# Finding maximum size sub-matrix of all 1's in a matrix having 1's and 0's

Suppose you are given an mXn bitmap, represented by an array M[1..m,1.. n] whose entries are all 0 or 1. A all-one block is a subarray of the form M[i .. i0, j .. j0] in which every bit is equal to 1. Describe and analyze an efficient algorithm to find an all-one block in M with maximum area

I am trying to make a dynamic programming solution. But my recursive algorithm runs in O(n^n) time, and even after memoization I cannot think of bringing it down below O(n^4). Can someone help me find a more efficient solution?

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How exactly did you manage to create O(n^n) algorithm here? Even straightforward solution (check all n^4 rectangles and verify each) will run in O(n^6). –  Nikita Rybak Sep 27 '10 at 21:45

An O(N) (number of elements) solution:

``````A
1 1 0 0 1 0
0 1 1 1 1 1
1 1 1 1 1 0
0 0 1 1 0 0
``````

Generate an array `C` where each element represents the number of 1s above and including it, up until the first 0.

``````C
1 1 0 0 1 0
0 2 1 1 2 1
1 3 2 2 3 0
0 0 3 3 0 0
``````

We want to find the row `R`, and left, right indices `l` , `r` that maximizes `(r-l+1)*min(C[R][l..r])`. Here is an algorithm to inspect each row in O(cols) time:

Maintain a stack of pairs `(h, i)`, where `C[R][i-1] < h ≤ C[R][i]`. At any position cur, we should have `h=min(C[R][i..cur])` for all pairs `(h, i)` on the stack.

For each element:

• If `h_cur>h_top`
• Push `(h, i)`.
• Else:
• While `h_cur<h_top`:
• Pop the top of the stack.
• Check whether it would make a new best, i.e. `(i_cur-i_pop)*h_pop > best`.
• If `h_cur>h_top`
• Push `(h, i_lastpopped)`.

An example of this in execution for the third row in our example:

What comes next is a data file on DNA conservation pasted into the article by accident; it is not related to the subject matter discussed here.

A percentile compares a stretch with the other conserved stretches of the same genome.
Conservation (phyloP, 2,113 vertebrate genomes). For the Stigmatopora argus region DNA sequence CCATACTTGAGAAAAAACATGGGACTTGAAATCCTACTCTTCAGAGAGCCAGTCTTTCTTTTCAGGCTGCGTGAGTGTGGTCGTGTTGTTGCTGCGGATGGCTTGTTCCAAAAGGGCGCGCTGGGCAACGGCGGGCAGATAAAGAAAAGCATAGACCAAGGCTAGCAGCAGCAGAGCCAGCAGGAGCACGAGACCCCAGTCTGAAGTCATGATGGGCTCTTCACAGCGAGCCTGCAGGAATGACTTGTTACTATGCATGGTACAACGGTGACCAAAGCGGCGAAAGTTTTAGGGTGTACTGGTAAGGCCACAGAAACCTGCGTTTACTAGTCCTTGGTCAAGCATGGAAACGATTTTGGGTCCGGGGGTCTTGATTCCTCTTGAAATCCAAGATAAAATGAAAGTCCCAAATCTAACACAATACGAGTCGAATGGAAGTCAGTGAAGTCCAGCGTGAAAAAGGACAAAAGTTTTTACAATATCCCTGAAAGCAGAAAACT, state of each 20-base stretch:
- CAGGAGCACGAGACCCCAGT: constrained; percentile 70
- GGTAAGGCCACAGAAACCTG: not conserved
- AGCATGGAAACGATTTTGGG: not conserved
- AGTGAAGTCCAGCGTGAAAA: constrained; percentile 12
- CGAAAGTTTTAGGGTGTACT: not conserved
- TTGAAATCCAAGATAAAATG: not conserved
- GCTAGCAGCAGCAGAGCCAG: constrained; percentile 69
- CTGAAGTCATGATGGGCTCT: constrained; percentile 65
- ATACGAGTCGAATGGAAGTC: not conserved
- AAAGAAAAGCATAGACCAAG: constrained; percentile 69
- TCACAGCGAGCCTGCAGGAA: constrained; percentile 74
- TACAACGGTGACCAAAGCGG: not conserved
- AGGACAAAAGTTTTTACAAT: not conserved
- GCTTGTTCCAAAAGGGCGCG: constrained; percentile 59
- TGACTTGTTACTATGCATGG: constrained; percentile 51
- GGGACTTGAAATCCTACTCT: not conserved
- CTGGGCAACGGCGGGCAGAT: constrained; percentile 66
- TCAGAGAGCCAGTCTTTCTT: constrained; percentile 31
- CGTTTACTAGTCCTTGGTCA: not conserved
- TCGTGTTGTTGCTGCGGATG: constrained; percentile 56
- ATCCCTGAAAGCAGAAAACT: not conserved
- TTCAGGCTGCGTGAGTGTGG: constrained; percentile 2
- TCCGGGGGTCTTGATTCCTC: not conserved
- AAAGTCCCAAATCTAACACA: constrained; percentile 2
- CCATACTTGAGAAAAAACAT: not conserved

``````  i =0      1      2      3      4      5
C[i]=1      3      2      2      3      0
(3, 4)
S=         (3, 1) (2, 1) (2, 1) (2, 1)
(1, 0) (1, 0) (1, 0) (1, 0) (1, 0)
(0,-1) (0,-1) (0,-1) (0,-1) (0,-1) (0,-1)
``````

`i=0, C[i]=1`) Push `(1, 0)`.
`i=1, C[i]=3`) Push `(3, 1)`.
`i=2, C[i]=2`) Pop `(3, 1)`. Check whether `(2-1)*3=3` is a new best.
The last `i` popped was 1, so push `(2, 1)`.
`i=3, C[i]=2`) `h_cur=h_top` so do nothing.
`i=4, C[i]=3`) Push `(3, 4)`.
`i=5, C[i]=0`) Pop `(3, 4)`. Check whether `(5-4)*3=3` is a new best.
Pop `(2, 1)`. Check whether `(5-1)*2=8` is a new best.
Pop `(1, 0)`. Check whether `(5-0)*1=5` is a new best.
End. (Okay, we should probably add an extra term C[cols]=0 on the end for good measure).

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+1. I wasn't able to quite follow your reasoning (especially what `h` is exactly), but I see now that for each row, you're effectively calling a linear-time algorithm for finding the largest rectangle under a histogram whose baseline is that row. That "subroutine" seems to match algorithm #4 here: blog.csdn.net/arbuckle/archive/2006/05/06/710988.aspx –  j_random_hacker Dec 20 '10 at 5:14

Here's an `O(numCols*numLines^2)` algorithm. Let `S[i][j] = sum of the first i elements of column j.`

I will work the algorithm on this example:

``````M
1 1 0 0 1 0
0 1 1 1 0 1
1 1 1 1 0 0
0 0 1 1 0 0
``````

We have:

``````S
1 1 0 0 1 0
1 2 1 1 1 1
2 3 2 2 1 1
2 3 3 3 1 1
``````

Now consider the problem of finding the maximum subarray of all ones in a one-dimensional array. This can be solved using this simple algorithm:

``````append 0 to the end of your array